Next Meeting :

Wesdnesday 23rd March 2011
Seminar Room, 53 Princes Gate
Imperial College London

Schedule :

13:00 : Lunch
14:00 : Peter Spencer
15:00 : Ahsan Nazir
15:30 : Hamed Mohammady
16:00 : Coffee
16:30 : Matty Hoban
16:45 : Matt Pusey
17:00 : Gary McConnell
17:30 : Dan Browne
18:00 : Pub

Click here for abstracts

Next Meeting

The next meeting will be on Wednesday 23rd March 2011 in the Seminar Room, 53 Princes Gate, Imperial College London. It is completely free to attend.

Please get in touch with either Matty Hoban or Peter Lewis if you are planning on attending. Please let us know as soon as possible so as we have an idea about numbers expected.

Here is a map:


"InAs/GaAs quantum dots: how do they grow and what do they do?"
Peter Spencer (Imperial College London)

In order to realise devices and experiments that make use of quantum coherence effects requires a close to ideal system; such a system would be one where quantum states can be prepared, transported , interact and read-out. There are many such candidate systems and among them is semiconductor quantum dots (QDs) grown by molecular beam epitaxy (MBE) and based on nanoscale inclusions of indium arsenide (InAs) within a gallium arsenide (GaAs) host crystal matrix. The lower bandgap of InAs compared with GaAs gives rise to three-dimensional confinement of electrons and holes in the QDs in an analogous way to atomic systems, leading them to be sometimes referred to as "artificial atoms".

The fabrication of high-quality three dimensional structures is a challenging task; however we are helped by nature in this regard. The crystal lattice constant is related to the bandgap of the material, causing a strain to develop when InAs is grown on GaAs. Careful control of the growth conditions allows this strain to self-assemble the QDs by the Stranski-Krastanow process. The resulting QDs, already built-into workable semiconductor devices, exhibit optical transitions between wavelengths of approximately 1 microns and 1.3 to 1.5 microns where telecommunications' optics are based.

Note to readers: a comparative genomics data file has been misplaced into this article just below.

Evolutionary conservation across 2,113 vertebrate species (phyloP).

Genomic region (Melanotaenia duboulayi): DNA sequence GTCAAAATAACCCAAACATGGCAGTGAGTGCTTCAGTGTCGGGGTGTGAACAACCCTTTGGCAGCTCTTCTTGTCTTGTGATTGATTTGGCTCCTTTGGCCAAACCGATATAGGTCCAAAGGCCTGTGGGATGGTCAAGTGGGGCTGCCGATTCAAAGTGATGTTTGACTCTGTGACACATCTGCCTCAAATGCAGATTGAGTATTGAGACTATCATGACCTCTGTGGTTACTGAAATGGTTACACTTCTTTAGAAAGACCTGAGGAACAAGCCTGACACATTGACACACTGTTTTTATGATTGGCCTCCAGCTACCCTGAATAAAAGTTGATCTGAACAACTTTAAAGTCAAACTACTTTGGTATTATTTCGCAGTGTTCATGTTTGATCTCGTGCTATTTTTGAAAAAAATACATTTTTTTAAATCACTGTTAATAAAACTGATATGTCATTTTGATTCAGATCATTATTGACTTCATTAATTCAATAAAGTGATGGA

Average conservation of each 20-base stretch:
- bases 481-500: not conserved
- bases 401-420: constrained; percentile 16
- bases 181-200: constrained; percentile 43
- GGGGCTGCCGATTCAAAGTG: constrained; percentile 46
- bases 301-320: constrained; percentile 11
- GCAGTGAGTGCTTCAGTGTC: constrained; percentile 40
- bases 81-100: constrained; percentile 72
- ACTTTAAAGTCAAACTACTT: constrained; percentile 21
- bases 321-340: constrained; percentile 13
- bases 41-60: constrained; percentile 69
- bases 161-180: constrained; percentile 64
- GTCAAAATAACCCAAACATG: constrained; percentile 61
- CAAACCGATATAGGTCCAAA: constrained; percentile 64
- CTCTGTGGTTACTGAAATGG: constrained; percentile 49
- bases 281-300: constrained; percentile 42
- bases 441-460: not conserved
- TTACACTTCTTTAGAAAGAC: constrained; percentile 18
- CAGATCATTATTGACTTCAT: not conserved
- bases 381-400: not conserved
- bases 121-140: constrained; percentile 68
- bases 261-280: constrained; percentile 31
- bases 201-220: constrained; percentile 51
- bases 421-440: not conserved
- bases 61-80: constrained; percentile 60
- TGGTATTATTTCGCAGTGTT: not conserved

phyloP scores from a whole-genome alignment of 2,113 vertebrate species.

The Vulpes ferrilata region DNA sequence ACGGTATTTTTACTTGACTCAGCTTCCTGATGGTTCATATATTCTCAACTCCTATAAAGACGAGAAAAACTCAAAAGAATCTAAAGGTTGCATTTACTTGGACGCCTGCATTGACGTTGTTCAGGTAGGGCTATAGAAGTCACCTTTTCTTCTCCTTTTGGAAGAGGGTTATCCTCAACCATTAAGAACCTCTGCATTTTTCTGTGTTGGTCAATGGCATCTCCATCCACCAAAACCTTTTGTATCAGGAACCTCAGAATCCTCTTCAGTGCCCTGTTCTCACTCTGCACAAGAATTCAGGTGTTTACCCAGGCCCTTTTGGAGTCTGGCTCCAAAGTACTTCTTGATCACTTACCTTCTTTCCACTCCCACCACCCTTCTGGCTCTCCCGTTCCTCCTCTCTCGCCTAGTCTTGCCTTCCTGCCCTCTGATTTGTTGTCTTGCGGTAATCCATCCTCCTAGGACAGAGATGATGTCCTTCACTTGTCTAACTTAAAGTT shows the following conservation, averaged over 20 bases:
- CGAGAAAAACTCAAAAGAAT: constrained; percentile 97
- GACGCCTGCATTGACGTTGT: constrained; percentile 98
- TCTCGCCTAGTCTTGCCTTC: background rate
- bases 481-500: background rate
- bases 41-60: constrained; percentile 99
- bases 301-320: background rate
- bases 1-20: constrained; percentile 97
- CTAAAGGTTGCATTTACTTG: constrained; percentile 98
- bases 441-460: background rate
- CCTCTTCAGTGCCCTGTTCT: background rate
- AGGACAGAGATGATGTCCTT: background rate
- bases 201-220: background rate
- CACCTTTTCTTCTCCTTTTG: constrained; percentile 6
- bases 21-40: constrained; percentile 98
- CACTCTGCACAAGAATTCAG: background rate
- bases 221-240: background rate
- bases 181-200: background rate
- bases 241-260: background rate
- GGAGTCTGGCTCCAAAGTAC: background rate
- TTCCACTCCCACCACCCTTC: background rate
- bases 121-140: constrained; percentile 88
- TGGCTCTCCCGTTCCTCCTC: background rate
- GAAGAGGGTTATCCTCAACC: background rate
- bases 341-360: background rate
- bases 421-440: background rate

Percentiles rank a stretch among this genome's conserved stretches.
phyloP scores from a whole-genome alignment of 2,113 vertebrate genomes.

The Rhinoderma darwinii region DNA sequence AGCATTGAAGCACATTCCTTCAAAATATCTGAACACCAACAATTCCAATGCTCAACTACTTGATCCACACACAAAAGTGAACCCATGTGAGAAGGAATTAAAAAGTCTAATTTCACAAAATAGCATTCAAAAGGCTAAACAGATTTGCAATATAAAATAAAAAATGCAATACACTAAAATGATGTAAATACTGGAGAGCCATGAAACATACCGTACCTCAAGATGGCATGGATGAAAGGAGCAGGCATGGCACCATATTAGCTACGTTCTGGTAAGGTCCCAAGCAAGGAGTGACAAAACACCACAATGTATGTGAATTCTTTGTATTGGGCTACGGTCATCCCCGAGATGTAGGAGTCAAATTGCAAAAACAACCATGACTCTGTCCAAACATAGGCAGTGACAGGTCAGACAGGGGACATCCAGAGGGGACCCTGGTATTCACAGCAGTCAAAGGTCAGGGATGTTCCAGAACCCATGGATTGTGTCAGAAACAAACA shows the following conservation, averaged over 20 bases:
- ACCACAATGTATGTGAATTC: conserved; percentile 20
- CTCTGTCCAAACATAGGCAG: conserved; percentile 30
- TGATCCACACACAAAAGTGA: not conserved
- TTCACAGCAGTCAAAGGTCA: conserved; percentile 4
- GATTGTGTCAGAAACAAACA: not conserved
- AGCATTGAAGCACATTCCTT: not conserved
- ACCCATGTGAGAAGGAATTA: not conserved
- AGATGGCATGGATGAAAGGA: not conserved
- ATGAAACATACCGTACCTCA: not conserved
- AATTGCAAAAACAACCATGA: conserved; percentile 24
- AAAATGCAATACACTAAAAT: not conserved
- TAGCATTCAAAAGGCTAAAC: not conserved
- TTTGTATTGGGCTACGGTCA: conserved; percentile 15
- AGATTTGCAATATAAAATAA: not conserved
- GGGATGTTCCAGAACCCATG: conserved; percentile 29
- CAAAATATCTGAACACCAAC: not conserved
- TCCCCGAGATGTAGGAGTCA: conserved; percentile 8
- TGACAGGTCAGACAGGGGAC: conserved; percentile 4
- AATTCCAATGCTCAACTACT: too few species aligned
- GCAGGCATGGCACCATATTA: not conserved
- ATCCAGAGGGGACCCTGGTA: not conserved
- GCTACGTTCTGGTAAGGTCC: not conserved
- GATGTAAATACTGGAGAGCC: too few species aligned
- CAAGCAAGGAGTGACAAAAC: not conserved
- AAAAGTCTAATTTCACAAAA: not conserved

In our work we grow QD material and investigate their properties, with a particular interest in the spin degree of freedom. We are working on a practical demonstration of spin state preparation, transport and read-out within a bi-layer arrangement (sometimes called a QD molecule). In this talk I will give an overview of how we grow these samples, their basic properties together with an overview of interesting results from our group and the others in this field.

"Phonon-Induced Damping of Exciton Rabi Rotations in Optically Excited Quantum Dots"
Ahsan Nazir (Imperial College London)

In this talk, I shall explore the interplay of quantum coherence and decoherence in quantum dot exciton dynamics. Specifically, I shall describe recent theoretical work demonstrating that the dephasing observed experimentally in single, coherently-driven InGaAs/GaAs quantum dots can be accurately described within a simple weak-coupling master equation formalism [1,2], identifying acoustic-phonons as the dominant source of excitonic decoherence.

[1] A. J. Ramsay et al., Phys. Rev. Lett. 104, 017402 (2010)
[2] A. J. Ramsay et al., Phys. Rev. Lett. 105, 177402 (2010)

"Quantum Information Processing with nuclear-electronic spin systems"
Hamed Mohammady (UCL)

"Bell inequalities and Computation" (15 minute)
Matty Hoban (UCL)

"Bell inequalities sans Computation" (15 minute)
Matthew Pusey (Imperial College London)

"A top-down approach to Mutually Unbiased Bases"
Gary McConnell (Imperial College London)

"Continuous-variable Cluster States"
Dan Browne (UCL)